Once you understood — or thought you understood — the rules according to which human beings operated, you could build a perfect society and create economic order from chaos. There was no room for dispute because the science was settled; authoritarianism was its natural consequence.

The science of global warming offered the intellectuals another chance to organise the world as they wanted it to be, to take charge of human affairs and to bypass the irksome process of democracy. It was a global problem that called for global action.

It was an opportunity to settle old scores by re-fighting the lost battle of the Cold War: the fight against free markets. It justified a new technocratic world order, constructed in the spirit of Thomas Paine: “We have it in our power to begin the world over again.” And they weren’t shy to admit it. As Christine Figuerres, executive secretary of the UN’s Framework Convention on Climate Change, put it in 2015: “This is first time in the history of mankind that we set ourselves the task of intentionally, within a defined period of time, to change the economic development model that has been reigning for at least 150 years, since the Industrial Revolution.”

From the perspective of free-market liberals, this is bound to end in tears. The massive collective interventions that have distorted the energy market are choking the economy in the 21st century, as surely as socialist interventions did in the 1990s.

An ideological commitment to address market failure has resulted in something worse: non-market failure. Australia is running short of baseload electrical power, but the disincentives for investing are large.

So the South Australian government now talks of taking electricity generation back into public ownership. Others talk about subsidising baseload power plants from the public purse, falling back on the industrial welfare habit.

It all makes perfect sense to the technocrats and central planners.

SOURCE

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For more postings from me, see  DISSECTING LEFTISM, TONGUE-TIED, EDUCATION WATCH INTERNATIONAL, POLITICAL CORRECTNESS WATCH, FOOD & HEALTH SKEPTIC and AUSTRALIAN POLITICS. Home Pages are   here or   main.html or   here.  Email me (John Ray) here.  

Preserving the graphics:  Most graphics on this site are hotlinked from elsewhere.  But hotlinked graphics sometimes have only a short life -- as little as a week in some cases.  After that they no longer come up.  From January 2011 on, therefore, I have posted a monthly copy of everything on this blog to a separate site where I can host text and graphics together -- which should make the graphics available even if they are no longer coming up on this site.  See  here or here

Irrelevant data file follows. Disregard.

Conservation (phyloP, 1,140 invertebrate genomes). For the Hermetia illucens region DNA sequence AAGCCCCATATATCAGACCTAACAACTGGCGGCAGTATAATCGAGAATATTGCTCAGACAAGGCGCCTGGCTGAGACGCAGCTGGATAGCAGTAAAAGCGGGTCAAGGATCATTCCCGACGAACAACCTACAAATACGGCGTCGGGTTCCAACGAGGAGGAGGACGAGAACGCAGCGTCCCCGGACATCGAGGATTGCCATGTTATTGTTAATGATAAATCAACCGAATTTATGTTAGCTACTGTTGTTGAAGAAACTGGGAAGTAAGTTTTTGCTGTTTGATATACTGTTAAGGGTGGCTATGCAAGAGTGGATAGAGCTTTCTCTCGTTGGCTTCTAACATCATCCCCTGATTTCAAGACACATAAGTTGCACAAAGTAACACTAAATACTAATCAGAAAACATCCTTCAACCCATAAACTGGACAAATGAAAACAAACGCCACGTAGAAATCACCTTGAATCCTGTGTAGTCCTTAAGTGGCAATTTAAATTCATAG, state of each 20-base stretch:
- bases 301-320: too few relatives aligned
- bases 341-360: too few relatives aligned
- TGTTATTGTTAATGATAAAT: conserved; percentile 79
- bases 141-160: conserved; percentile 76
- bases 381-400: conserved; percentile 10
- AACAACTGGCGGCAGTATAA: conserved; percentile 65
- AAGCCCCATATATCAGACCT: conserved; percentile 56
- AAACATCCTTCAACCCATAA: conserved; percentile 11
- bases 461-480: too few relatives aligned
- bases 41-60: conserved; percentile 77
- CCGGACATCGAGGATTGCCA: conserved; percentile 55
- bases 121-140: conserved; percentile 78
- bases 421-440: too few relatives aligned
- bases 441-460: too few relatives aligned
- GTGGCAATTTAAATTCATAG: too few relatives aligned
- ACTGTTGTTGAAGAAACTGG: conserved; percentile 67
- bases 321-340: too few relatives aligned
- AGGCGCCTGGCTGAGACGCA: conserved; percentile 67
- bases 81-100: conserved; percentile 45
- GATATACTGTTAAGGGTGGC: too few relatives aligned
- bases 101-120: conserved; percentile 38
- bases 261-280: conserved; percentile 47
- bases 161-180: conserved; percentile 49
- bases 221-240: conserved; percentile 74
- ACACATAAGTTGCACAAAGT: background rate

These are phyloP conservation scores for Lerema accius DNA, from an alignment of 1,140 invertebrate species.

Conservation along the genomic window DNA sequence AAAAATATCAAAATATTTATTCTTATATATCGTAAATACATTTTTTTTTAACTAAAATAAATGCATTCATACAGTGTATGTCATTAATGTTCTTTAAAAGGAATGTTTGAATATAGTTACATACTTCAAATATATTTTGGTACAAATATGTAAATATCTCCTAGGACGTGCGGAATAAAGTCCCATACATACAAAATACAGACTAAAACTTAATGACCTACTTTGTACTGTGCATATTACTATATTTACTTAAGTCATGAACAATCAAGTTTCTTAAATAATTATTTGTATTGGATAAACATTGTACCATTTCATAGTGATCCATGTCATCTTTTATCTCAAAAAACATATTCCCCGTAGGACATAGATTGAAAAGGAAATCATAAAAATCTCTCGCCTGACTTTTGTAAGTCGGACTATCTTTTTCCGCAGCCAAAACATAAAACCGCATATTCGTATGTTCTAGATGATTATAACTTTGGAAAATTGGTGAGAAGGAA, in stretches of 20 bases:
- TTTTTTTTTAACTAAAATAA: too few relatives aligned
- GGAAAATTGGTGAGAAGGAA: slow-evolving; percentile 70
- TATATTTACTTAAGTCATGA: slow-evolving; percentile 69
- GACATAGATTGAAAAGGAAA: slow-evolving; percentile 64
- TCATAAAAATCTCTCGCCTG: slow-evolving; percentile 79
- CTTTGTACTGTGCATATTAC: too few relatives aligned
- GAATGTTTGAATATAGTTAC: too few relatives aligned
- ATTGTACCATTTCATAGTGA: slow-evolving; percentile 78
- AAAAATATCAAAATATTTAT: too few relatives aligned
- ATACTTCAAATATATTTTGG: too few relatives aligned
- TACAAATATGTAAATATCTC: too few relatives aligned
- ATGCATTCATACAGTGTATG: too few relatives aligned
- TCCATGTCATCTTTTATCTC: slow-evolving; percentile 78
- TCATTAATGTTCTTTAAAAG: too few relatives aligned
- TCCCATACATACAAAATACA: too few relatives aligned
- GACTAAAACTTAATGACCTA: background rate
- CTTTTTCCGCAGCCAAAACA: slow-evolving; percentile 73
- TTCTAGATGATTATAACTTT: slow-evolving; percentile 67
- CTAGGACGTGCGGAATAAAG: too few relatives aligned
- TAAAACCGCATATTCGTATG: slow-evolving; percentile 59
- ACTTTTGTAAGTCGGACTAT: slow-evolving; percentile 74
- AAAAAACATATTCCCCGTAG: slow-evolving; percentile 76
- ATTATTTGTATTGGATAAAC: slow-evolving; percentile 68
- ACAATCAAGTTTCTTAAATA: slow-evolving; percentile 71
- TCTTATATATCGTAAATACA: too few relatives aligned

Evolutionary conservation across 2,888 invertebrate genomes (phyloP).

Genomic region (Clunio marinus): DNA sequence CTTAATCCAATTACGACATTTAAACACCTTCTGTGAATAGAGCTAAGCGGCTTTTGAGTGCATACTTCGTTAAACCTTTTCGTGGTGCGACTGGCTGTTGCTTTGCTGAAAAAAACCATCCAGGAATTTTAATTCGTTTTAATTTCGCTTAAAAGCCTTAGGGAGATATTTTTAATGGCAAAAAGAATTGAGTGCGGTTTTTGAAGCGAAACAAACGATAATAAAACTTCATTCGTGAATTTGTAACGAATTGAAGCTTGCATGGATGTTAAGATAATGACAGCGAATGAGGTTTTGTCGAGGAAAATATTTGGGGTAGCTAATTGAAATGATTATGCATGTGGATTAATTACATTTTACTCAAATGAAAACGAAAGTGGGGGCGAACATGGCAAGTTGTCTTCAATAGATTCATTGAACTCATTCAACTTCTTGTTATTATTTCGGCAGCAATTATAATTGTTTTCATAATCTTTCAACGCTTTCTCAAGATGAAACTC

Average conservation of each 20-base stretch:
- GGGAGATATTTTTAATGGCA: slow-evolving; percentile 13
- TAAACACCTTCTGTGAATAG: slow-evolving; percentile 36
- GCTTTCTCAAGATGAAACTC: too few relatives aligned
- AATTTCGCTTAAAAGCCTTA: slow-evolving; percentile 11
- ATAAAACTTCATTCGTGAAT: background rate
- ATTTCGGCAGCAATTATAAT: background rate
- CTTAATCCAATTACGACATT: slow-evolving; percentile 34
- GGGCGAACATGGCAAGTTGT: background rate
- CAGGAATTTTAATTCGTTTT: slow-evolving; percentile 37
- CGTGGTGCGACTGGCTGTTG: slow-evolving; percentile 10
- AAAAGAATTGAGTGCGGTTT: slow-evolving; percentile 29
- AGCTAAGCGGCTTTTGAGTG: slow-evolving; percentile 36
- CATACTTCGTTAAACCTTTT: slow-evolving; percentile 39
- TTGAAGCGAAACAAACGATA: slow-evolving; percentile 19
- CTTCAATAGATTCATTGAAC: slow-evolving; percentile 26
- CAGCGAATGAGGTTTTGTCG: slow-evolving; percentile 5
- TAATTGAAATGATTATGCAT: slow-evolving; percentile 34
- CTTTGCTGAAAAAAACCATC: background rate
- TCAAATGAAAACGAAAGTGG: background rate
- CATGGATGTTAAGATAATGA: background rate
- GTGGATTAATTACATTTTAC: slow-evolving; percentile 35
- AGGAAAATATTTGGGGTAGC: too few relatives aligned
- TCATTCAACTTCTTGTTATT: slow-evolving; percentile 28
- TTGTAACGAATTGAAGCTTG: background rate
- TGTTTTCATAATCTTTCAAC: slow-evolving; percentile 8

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Thursday, March 23, 2017



The oceans are COOLING

We have seen lots of claims about the temperature records for 2016 and 2015 proving dangerous man made warming.  At least one senator stated that in a confirmation hearing.  Now that HadSST3 data is complete through February 2017, let’s see how obvious is the ocean’s governing of global average temperatures.

The best context for understanding these last two years comes from the world’s sea surface temperatures (SST), for several reasons:

* The ocean covers 71% of the globe and drives average temperatures;

* SSTs have a constant water content, (unlike air temperatures), so give a better reading of heat content variations;

* A major El Nino was the dominant climate feature the last two years.

HadSST is generally regarded as the best of the global SST data sets, and so the temperature story here comes from that source, the latest version being HadSST3.

The chart below shows the last two years of SST monthly anomalies as reported in HadSST3, along with the first two months of 2017.



Note that higher temps in 2015 and 2016 are first of all due to a sharp rise in Tropical SST, beginning in March 2015, peaking in February 2016, and steadily declining back to its beginning level. Secondly, the Northern Hemisphere added two bumps on the shoulders of Tropical warming, with peaks in August of each year. Also, note that the global release of heat was not dramatic, due to the Southern Hemisphere offsetting the Northern one.

Finally, the oceans are starting 2017 only slightly lower than a year ago, but this year with much cooler Tropics.  Notice that both the Tropics and also the Northern Hemisphere continue to cool.  The Global average warmed slightly, pulled upward by the Southern Hemisphere which reaches its summer peak at this time.

March may repeat 2016 when NH bottomed and SH peaked, or maybe both will rise or both will drop.  In the latter case, perhaps we will see the long-awaited La Nina.

SOURCE





The silver-tongued liars’ playbook  

Coal ash scare stories are the latest tactic in their long war on coal-fueled electricity generation

Paul Driessen

Coal-fired power plant scrubbers now remove 80-90 % of airborne particulate, mercury, sulfur dioxide, nitrogen oxide and other pollutants. But that means “fly ash” and noncombustible residues (what we used to call clinkers) must be sent to landfills. That’s opened a new front for anti-energy activists, who use accidents, “detectable” pollutants in water, and scary stories about health threats to advance their agenda.

In 2008, a Tennessee Valley Authority earthen retainer dam near Knoxville ruptured, sending 5.4 million cubic yards of rain-soaked fly ash into a nearby river, lake and neighborhood. Twelve homes were damaged by the muck, which contained low levels of arsenic, cadmium and other metals. The TVA’s cleanup efforts were less than exemplary, as were its measures to prevent the accident in the first place.